Getting Started with JMeter

I’m delivering a JMeter workshop at Testbash soon, so I figured it was probably time to start doing some preparation for it. It’s only a half day workshop so I don’t expect to cover a huge amount of ground, but it should be enough to get people going with some of the basics.

I think the best way to start learning JMeter is to script a user journey through a web application; logging in, searching for and adding items to a basket, checking out, the usual stuff.

Some of the steps to achieve this are actually quite complicated once you start digging into the detail, so I’m going to split them up over a series of posts. This one covers navigating to a web page and asserting that it’s the correct one once you get there.

If you’re following along, the first things you’ll need to do before we actually get into the details are:

  1. Open up JMeter. I’m assuming that you’ve downloaded it and installed it on your machine. If you haven’t, you can download it from here. I use the word installed loosely since, as long as you have a Java Runtime Environment [JRE] on your machine, JMeter should work fine. If you have some problems with this step then they’re probably machine/environment specific; I recommend a quick hunt for the solution via your favourite search engine.
  2. Once JMeter is open – right click on the Test Plan icon and add a Thread Group via Add > Threads (Users) > Thread Group. Don’t worry too much about what a Thread Group actually is at this point; I’ll cover that some other time.
  3. Right click on the Thread Group and add a Simple Controller via Add > Logic Controller > Simple Controller
  4. Right click on the Simple Controller and add a HTTP Request via Add > Sampler > HTTP Request

A blank HTTP Request looks like this:


There’s a lot of stuff there that you don’t need right now. You only need to fill out the Name, Server Name or IP and Path fields so they look like the below:


Having done so – your Test Plan should look more or less like the below:


Notice that I’ve given my Thread Group and Simple Controllers meaningful names. It’s not crucial that you do that right now, but once your tests become more complex, it will be.

If we go ahead and run our test now (by clicking on Run > Start in the file menu, or the green Play button), we’ll see something has happened, but we’ve no way of checking exactly what at the moment. You need to add a Listener to show you what’s going on with your test. Do that now by right clicking on the Test Plan icon, then Add > Listener > View Results Tree.


Now click on the View Results Tree icon and run the test again. You should see a result like this:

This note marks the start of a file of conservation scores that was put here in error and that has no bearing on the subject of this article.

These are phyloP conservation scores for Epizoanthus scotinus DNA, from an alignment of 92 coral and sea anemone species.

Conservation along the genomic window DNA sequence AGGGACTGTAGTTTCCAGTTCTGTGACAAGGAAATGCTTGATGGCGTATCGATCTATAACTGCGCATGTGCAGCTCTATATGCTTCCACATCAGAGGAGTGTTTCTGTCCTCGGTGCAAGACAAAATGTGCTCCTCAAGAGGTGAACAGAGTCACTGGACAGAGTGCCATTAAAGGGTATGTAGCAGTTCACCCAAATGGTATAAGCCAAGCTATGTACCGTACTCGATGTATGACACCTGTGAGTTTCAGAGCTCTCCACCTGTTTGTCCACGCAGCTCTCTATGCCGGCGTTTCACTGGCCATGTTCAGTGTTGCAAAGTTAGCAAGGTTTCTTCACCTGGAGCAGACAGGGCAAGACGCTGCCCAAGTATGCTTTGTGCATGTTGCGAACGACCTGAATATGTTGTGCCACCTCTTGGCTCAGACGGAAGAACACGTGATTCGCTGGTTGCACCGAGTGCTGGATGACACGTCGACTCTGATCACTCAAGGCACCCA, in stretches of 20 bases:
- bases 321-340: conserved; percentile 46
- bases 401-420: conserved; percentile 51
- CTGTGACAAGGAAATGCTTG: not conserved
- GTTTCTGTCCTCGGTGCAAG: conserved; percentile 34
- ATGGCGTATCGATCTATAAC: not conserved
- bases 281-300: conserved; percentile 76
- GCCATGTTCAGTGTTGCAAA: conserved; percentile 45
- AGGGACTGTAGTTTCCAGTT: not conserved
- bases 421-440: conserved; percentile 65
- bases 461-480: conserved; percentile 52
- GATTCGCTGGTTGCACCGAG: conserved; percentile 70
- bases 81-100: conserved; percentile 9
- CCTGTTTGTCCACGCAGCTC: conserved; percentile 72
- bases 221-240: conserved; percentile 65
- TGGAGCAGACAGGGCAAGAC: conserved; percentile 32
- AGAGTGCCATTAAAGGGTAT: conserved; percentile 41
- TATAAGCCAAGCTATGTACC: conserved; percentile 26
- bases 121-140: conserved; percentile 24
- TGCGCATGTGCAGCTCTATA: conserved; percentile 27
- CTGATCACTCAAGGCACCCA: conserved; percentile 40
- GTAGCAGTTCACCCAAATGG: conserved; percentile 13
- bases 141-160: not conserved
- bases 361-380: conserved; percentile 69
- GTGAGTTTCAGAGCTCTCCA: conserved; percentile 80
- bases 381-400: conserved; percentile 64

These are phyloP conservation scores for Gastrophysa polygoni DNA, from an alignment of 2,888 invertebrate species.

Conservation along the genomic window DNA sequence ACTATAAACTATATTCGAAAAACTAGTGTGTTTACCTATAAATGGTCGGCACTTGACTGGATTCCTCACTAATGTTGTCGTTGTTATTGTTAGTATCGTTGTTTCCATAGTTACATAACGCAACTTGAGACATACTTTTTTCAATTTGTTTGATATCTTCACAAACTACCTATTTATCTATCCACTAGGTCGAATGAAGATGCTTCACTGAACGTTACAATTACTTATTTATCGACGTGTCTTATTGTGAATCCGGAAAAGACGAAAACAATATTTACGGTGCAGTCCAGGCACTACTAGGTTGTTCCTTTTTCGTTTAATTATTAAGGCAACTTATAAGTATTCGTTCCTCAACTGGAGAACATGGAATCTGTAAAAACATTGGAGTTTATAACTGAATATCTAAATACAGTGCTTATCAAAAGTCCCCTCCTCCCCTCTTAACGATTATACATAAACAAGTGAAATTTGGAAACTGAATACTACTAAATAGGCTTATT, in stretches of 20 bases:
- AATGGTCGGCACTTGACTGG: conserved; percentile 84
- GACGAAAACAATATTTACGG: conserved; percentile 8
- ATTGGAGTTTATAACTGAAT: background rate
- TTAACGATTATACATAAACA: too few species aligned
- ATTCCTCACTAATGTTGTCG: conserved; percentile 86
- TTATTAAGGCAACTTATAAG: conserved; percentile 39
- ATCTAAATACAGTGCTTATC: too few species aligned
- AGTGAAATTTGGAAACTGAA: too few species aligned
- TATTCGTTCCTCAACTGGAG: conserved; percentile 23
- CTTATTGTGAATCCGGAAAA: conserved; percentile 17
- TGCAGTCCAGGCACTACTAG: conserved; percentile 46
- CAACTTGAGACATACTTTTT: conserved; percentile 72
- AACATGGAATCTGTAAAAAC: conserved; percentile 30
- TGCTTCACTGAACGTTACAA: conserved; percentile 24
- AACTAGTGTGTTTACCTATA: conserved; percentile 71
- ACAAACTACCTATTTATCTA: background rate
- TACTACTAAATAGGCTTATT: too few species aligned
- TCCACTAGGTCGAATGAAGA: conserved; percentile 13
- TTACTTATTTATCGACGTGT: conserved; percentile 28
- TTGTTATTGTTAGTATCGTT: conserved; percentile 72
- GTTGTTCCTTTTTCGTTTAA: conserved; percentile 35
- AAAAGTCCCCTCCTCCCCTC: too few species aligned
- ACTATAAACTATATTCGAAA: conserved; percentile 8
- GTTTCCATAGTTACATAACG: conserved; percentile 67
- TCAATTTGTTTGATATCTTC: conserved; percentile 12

A Response Code of 200 means our HTTP Request was fulfilled ok. Some of the other results may be of interest too, but I’ll cover those another time.

Clicking on the Response Data tab and then selecting the HTML view (in the dropdown just above the Scroll automatically checkbox) will render some of the HTML for us.


It looks kind of basic because JMeter doesn’t load the other page resources (images etc) by default. We can ask it to, but there’s no need right now.

By looking at the response we can see that the page we requested has been returned, but we need to add some kind of check to do that for us in future. We want JMeter to carry out an assertion on the page and verify that it can see what we think it should see. Probably the simplest thing to do at this stage is to check for something specific to prove we’re on the correct page.

In the HTTP response we can see the text “Your”.


If I switch to text view in the response data and do a Search for the same text, JMeter finds it ok – which suggests to me it’s a good candidate for an assertion. So let’s add one by right clicking on the HTTP Request and adding an assertion via Add > Assertions > Response Assertion


Open up the Response Assertion and click on the Add button at the bottom of the page. This adds a new assertion pattern. To verify that our assertion is going to do the right thing, let’s start with a failing test. Add the word “TESTING” into the assertion pattern so it looks like the below:


Now run your test. It should fail.

Expanding on the failed response will open up the Assertion result, and you should see something similar to the below:


Now add the text “Your” to the assertion pattern instead of “TESTING” and run your test again.


You should see a green result again in the Results Tree, indicating that the assertion was successful.

Congratulations. You have your first passing JMeter test! 🙂

Next I’ll move onto logging-into Amazon, which is significantly more complex. Stay tuned!

- Simon

P.S If you're interested in learning more about performance testing, checkout my Performance Testing 101 course here.


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